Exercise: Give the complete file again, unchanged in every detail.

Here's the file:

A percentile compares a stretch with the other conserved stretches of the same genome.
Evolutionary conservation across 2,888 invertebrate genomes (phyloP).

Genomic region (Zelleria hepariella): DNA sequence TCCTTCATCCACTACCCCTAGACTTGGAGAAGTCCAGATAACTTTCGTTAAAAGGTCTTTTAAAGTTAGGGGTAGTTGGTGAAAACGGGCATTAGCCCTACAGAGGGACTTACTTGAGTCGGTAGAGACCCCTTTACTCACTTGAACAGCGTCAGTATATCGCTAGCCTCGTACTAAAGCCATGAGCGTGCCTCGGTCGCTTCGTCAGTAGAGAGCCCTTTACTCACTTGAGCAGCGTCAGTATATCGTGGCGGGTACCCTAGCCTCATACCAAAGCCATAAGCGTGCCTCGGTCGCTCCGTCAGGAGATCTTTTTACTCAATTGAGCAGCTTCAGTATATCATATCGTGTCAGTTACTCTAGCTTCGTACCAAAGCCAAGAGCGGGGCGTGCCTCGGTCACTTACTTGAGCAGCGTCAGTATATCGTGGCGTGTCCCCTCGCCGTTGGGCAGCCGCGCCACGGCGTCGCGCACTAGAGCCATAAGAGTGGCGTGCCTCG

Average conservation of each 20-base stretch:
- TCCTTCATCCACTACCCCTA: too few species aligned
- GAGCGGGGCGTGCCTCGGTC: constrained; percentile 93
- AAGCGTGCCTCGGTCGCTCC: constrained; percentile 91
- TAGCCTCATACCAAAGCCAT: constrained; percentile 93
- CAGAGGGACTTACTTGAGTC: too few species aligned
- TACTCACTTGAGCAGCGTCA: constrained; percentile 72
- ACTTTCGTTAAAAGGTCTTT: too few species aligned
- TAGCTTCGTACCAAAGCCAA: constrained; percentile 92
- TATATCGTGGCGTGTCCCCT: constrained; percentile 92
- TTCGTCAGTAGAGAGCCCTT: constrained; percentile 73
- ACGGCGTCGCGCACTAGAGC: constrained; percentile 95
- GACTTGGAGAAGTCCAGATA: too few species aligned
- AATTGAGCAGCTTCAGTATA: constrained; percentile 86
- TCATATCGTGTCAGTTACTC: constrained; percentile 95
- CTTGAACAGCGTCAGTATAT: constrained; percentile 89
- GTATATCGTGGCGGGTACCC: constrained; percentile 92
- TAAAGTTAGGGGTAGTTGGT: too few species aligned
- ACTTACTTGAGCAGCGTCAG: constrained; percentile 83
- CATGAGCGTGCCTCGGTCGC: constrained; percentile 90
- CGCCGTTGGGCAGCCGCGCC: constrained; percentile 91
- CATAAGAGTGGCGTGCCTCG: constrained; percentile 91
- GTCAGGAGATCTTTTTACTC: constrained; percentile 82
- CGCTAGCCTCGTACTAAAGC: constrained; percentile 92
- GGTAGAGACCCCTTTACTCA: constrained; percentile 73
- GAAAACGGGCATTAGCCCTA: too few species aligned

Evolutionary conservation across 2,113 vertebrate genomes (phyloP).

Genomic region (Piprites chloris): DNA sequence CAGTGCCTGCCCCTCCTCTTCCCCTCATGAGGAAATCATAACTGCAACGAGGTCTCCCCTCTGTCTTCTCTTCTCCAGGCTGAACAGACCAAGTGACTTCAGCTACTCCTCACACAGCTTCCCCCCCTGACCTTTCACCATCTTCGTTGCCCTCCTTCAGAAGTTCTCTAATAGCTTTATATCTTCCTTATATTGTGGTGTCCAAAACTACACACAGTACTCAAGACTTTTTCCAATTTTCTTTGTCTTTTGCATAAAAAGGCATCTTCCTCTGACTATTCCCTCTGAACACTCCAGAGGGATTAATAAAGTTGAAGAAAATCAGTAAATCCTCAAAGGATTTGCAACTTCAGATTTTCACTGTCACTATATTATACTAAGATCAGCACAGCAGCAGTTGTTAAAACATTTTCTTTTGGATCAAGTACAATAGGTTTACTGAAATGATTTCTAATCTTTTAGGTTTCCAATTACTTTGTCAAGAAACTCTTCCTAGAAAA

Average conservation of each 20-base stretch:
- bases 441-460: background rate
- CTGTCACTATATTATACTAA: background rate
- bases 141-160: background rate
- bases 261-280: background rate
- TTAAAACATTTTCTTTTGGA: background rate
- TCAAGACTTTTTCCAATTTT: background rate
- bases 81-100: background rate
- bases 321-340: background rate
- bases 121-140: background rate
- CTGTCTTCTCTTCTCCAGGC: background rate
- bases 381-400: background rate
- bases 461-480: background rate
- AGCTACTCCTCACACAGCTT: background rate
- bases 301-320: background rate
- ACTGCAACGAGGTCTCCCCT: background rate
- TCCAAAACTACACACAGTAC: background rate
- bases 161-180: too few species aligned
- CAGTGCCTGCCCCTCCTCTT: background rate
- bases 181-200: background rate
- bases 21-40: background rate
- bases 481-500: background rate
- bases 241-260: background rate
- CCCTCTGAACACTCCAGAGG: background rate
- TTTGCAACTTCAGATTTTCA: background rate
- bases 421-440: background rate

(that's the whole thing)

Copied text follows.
A percentile compares a stretch with the other conserved stretches of the same genome.
Evolutionary conservation across 2,888 invertebrate genomes (phyloP).

Genomic region (Zelleria hepariella): DNA sequence TCCTTCATCCACTACCCCTAGACTTGGAGAAGTCCAGATAACTTTCGTTAAAAGGTCTTTTAAAGTTAGGGGTAGTTGGTGAAAACGGGCATTAGCCCTACAGAGGGACTTACTTGAGTCGGTAGAGACCCCTTTACTCACTTGAACAGCGTCAGTATATCGCTAGCCTCGTACTAAAGCCATGAGCGTGCCTCGGTCGCTTCGTCAGTAGAGAGCCCTTTACTCACTTGAGCAGCGTCAGTATATCGTGGCGGGTACCCTAGCCTCATACCAAAGCCATAAGCGTGCCTCGGTCGCTCCGTCAGGAGATCTTTTTACTCAATTGAGCAGCTTCAGTATATCATATCGTGTCAGTTACTCTAGCTTCGTACCAAAGCCAAGAGCGGGGCGTGCCTCGGTCACTTACTTGAGCAGCGTCAGTATATCGTGGCGTGTCCCCTCGCCGTTGGGCAGCCGCGCCACGGCGTCGCGCACTAGAGCCATAAGAGTGGCGTGCCTCG

Average conservation of each 20-base stretch:
- TCCTTCATCCACTACCCCTA: too few species aligned
- GAGCGGGGCGTGCCTCGGTC: constrained; percentile 93
- AAGCGTGCCTCGGTCGCTCC: constrained; percentile 91
- TAGCCTCATACCAAAGCCAT: constrained; percentile 93
- CAGAGGGACTTACTTGAGTC: too few species aligned
- TACTCACTTGAGCAGCGTCA: constrained; percentile 72
- ACTTTCGTTAAAAGGTCTTT: too few species aligned
- TAGCTTCGTACCAAAGCCAA: constrained; percentile 92
- TATATCGTGGCGTGTCCCCT: constrained; percentile 92
- TTCGTCAGTAGAGAGCCCTT: constrained; percentile 73
- ACGGCGTCGCGCACTAGAGC: constrained; percentile 95
- GACTTGGAGAAGTCCAGATA: too few species aligned
- AATTGAGCAGCTTCAGTATA: constrained; percentile 86
- TCATATCGTGTCAGTTACTC: constrained; percentile 95
- CTTGAACAGCGTCAGTATAT: constrained; percentile 89
- GTATATCGTGGCGGGTACCC: constrained; percentile 92
- TAAAGTTAGGGGTAGTTGGT: too few species aligned
- ACTTACTTGAGCAGCGTCAG: constrained; percentile 83
- CATGAGCGTGCCTCGGTCGC: constrained; percentile 90
- CGCCGTTGGGCAGCCGCGCC: constrained; percentile 91
- CATAAGAGTGGCGTGCCTCG: constrained; percentile 91
- GTCAGGAGATCTTTTTACTC: constrained; percentile 82
- CGCTAGCCTCGTACTAAAGC: constrained; percentile 92
- GGTAGAGACCCCTTTACTCA: constrained; percentile 73
- GAAAACGGGCATTAGCCCTA: too few species aligned

Evolutionary conservation across 2,113 vertebrate genomes (phyloP).

Genomic region (Piprites chloris): DNA sequence CAGTGCCTGCCCCTCCTCTTCCCCTCATGAGGAAATCATAACTGCAACGAGGTCTCCCCTCTGTCTTCTCTTCTCCAGGCTGAACAGACCAAGTGACTTCAGCTACTCCTCACACAGCTTCCCCCCCTGACCTTTCACCATCTTCGTTGCCCTCCTTCAGAAGTTCTCTAATAGCTTTATATCTTCCTTATATTGTGGTGTCCAAAACTACACACAGTACTCAAGACTTTTTCCAATTTTCTTTGTCTTTTGCATAAAAAGGCATCTTCCTCTGACTATTCCCTCTGAACACTCCAGAGGGATTAATAAAGTTGAAGAAAATCAGTAAATCCTCAAAGGATTTGCAACTTCAGATTTTCACTGTCACTATATTATACTAAGATCAGCACAGCAGCAGTTGTTAAAACATTTTCTTTTGGATCAAGTACAATAGGTTTACTGAAATGATTTCTAATCTTTTAGGTTTCCAATTACTTTGTCAAGAAACTCTTCCTAGAAAA

Average conservation of each 20-base stretch:
- bases 441-460: background rate
- CTGTCACTATATTATACTAA: background rate
- bases 141-160: background rate
- bases 261-280: background rate
- TTAAAACATTTTCTTTTGGA: background rate
- TCAAGACTTTTTCCAATTTT: background rate
- bases 81-100: background rate
- bases 321-340: background rate
- bases 121-140: background rate
- CTGTCTTCTCTTCTCCAGGC: background rate
- bases 381-400: background rate
- bases 461-480: background rate
- AGCTACTCCTCACACAGCTT: background rate
- bases 301-320: background rate
- ACTGCAACGAGGTCTCCCCT: background rate
- TCCAAAACTACACACAGTAC: background rate
- bases 161-180: too few species aligned
- CAGTGCCTGCCCCTCCTCTT: background rate
- bases 181-200: background rate
- bases 21-40: background rate
- bases 481-500: background rate
- bases 241-260: background rate
- CCCTCTGAACACTCCAGAGG: background rate
- TTTGCAACTTCAGATTTTCA: background rate
- bases 421-440: background rate